We know that the restrictions of recent months have been very difficult for young people whose social life is so important to them. Many young people have been absolute heroes, staying home, maintaining social distance when out, doing everything they can to protect those around them.
Now that things are opening up again we cannot afford to think that life is back to what it was before this all happened. We still need to be careful, to limit the number of people we are mixing with, to maintain social distancing, hand washing, cough and sneeze etiquette and to wear face coverings in busy places.
Although the number of new cases of Coronavirus is now much lower we can see that many of those new cases are happening among young people. It can be difficult for us as parents to get our children to understand and accept the ongoing need for restrictions. Often young people see themselves as invincible, thinking either that they won’t get Covid or that if they do it won’t do them any harm. Here is an interview which was aired on Newstalk on 24th June which might help young adults to realise that Covid-19 is still a challenge and a threat to people – young and old – in Ireland.
A Dublin doctor is warning young people that they could be left with long-term effects if they contract COVID-19.
It comes after health officials warned that 76 of the 202 people diagnosed with the virus in the past two weeks were under the age of 35.
Sixteen of those cases involved children under 14-years-of-age.
On The Hard Shoulder this evening, Dublin GP Maitiú Ó Tuathail said all five of the patients he referred for testing yesterday were under 40-years-old.
He said increases in young people catching the virus are now “happening the world over.”
“They are the most social of all the groups so it stands to reason that we would see an increase in these numbers as lockdown has been, kind of, reversed,” he said.
He said the narrative that the virus only effects older people has led to younger people being too relaxed about guidelines on social distancing and face coverings.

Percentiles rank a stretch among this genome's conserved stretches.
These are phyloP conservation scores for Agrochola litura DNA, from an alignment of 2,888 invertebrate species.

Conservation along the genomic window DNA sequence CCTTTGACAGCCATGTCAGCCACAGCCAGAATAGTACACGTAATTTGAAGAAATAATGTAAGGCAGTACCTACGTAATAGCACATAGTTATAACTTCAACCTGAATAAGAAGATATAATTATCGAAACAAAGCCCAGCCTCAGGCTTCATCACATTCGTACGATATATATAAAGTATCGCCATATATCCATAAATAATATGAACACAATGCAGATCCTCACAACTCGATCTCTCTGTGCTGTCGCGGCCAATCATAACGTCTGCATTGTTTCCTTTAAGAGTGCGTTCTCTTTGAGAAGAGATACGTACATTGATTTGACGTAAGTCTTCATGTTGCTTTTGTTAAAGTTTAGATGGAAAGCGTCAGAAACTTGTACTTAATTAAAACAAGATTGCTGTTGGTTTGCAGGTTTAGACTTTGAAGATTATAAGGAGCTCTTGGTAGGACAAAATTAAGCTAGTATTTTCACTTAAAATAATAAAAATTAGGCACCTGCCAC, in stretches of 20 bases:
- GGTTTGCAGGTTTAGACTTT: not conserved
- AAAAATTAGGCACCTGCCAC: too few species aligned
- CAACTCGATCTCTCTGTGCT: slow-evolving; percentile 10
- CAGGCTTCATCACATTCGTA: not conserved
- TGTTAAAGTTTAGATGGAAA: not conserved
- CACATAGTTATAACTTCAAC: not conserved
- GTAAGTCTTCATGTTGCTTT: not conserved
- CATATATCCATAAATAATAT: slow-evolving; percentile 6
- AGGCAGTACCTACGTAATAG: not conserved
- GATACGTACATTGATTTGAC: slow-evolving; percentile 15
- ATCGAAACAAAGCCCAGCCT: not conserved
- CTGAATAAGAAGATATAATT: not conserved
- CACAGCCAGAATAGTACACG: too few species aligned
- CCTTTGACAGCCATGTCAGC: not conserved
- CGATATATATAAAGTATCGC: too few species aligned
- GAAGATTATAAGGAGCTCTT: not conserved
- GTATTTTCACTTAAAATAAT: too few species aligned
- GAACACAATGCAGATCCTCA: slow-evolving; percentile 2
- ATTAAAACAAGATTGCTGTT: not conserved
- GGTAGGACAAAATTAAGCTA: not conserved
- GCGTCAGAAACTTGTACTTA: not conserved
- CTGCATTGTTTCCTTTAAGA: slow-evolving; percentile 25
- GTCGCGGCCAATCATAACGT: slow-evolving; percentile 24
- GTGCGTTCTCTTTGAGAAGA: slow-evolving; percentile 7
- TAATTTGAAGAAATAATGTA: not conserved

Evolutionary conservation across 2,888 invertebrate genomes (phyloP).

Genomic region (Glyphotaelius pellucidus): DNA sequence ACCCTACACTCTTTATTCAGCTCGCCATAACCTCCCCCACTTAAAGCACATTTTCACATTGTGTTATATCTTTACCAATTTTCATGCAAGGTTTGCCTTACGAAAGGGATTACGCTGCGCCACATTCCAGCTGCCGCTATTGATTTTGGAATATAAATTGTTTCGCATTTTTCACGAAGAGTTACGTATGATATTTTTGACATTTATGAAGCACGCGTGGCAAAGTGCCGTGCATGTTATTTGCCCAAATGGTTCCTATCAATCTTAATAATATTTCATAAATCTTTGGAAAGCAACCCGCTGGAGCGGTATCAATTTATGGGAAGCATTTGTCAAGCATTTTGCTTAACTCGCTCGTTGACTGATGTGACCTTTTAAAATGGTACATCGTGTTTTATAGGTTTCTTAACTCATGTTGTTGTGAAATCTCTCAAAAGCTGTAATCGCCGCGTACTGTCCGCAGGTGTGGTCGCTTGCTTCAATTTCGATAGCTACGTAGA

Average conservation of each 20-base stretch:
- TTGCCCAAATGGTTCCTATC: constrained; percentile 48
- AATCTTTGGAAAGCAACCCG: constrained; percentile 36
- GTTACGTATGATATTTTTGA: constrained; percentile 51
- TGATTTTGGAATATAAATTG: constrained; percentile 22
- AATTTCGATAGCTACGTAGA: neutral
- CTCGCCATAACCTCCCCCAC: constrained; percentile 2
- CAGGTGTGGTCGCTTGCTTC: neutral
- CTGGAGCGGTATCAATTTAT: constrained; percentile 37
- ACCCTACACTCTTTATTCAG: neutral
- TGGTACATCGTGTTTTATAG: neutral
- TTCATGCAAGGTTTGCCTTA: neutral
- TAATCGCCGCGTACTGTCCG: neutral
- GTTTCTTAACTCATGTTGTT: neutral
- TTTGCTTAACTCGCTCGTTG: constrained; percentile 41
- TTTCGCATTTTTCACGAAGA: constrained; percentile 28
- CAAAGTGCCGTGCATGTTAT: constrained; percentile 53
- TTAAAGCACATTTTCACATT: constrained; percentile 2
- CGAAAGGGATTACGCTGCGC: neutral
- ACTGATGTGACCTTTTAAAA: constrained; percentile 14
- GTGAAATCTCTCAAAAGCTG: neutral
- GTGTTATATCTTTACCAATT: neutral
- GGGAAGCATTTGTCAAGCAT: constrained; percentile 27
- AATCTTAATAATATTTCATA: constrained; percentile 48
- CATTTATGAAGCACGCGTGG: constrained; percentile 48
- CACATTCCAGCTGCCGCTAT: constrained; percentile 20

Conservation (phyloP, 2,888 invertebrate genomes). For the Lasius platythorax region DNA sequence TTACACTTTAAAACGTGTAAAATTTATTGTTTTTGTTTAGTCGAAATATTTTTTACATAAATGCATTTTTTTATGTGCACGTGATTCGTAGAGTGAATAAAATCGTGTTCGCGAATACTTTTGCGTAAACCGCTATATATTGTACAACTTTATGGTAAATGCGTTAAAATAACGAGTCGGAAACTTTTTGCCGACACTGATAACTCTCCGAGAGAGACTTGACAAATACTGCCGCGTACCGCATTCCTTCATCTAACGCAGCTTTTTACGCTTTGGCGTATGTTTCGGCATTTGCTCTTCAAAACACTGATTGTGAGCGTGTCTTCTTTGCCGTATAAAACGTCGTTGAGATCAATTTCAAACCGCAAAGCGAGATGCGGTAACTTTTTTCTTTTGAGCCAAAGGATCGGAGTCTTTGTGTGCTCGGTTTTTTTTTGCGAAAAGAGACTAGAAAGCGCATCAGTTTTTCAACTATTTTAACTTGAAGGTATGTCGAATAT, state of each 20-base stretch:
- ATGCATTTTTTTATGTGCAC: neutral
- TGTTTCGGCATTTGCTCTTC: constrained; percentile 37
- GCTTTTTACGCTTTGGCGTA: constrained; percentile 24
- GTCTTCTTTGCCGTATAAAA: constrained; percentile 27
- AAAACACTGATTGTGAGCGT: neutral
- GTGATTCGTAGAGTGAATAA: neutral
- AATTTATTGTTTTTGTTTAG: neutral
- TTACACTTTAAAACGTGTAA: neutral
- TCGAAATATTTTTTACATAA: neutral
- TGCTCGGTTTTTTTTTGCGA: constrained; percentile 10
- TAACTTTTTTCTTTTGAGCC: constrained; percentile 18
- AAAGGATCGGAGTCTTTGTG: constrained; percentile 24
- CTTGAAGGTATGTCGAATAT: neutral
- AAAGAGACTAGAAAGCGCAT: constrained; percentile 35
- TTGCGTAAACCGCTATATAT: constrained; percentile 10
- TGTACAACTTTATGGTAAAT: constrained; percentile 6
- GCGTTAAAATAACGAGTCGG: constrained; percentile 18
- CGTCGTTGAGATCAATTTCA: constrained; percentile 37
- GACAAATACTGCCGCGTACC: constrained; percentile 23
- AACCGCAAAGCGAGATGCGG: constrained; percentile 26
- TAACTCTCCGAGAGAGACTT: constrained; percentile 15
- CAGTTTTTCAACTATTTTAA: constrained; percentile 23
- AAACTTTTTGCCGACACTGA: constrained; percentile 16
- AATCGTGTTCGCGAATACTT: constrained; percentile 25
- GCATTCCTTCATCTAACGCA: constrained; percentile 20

“There has been a clear message throughout the pandemic that this is an illness that predominantly affects and kills people who are over the age of 65,” he said.
“Because that was the message that has gone out, those that are under 40 really feel like this is not a disease that affects them and what I am seeing in my practice is that that is not true.”
Post-viral fatigue syndrome
He said people under 40 are unlikely to end up in intensive care with the virus; however, they could face other long-term issues.
“I am seeing an increasing number of people that were 20 or 30 that got COVID-19 and were left with the effects of it,” he said.
“The most common one we are seeing at the moment is chronic fatigue. I have patients in their 20s and 30s that are now out of work for weeks with severe chronic fatigue because of COVID-19.
“So, it is not true that people under the age of 40 are completely immune. I am seeing people coming in with long-term effects from the virus.”
He said young people need to consider their older relatives when they are out and about.
“The real issue is that these people in their 20s and 30s have loved ones,” he said. “They have mothers, they have fathers and they are putting them at risk by the actions they are taking.
“There is a likelihood that you will spread the virus to a loved one who may end up in intensive care and may die and that is the message that needs to get out.”
Dr Ó Tuathail also said the INMO was not ‘far off the mark’ when it said Ireland had the world’s highest COVID-19 infection rate among healthcare workers.
“Anecdotally, I have had COVID-19, a lot of my colleagues who worked in hospitals have had COVID-19 and a disproportionally large number of nurses particularly in the nursing home sector had COVID-19
“We know in the nursing home sector, that was a mess. It was poorly managed there was an inadequate amount of PPE within the nursing home sector.”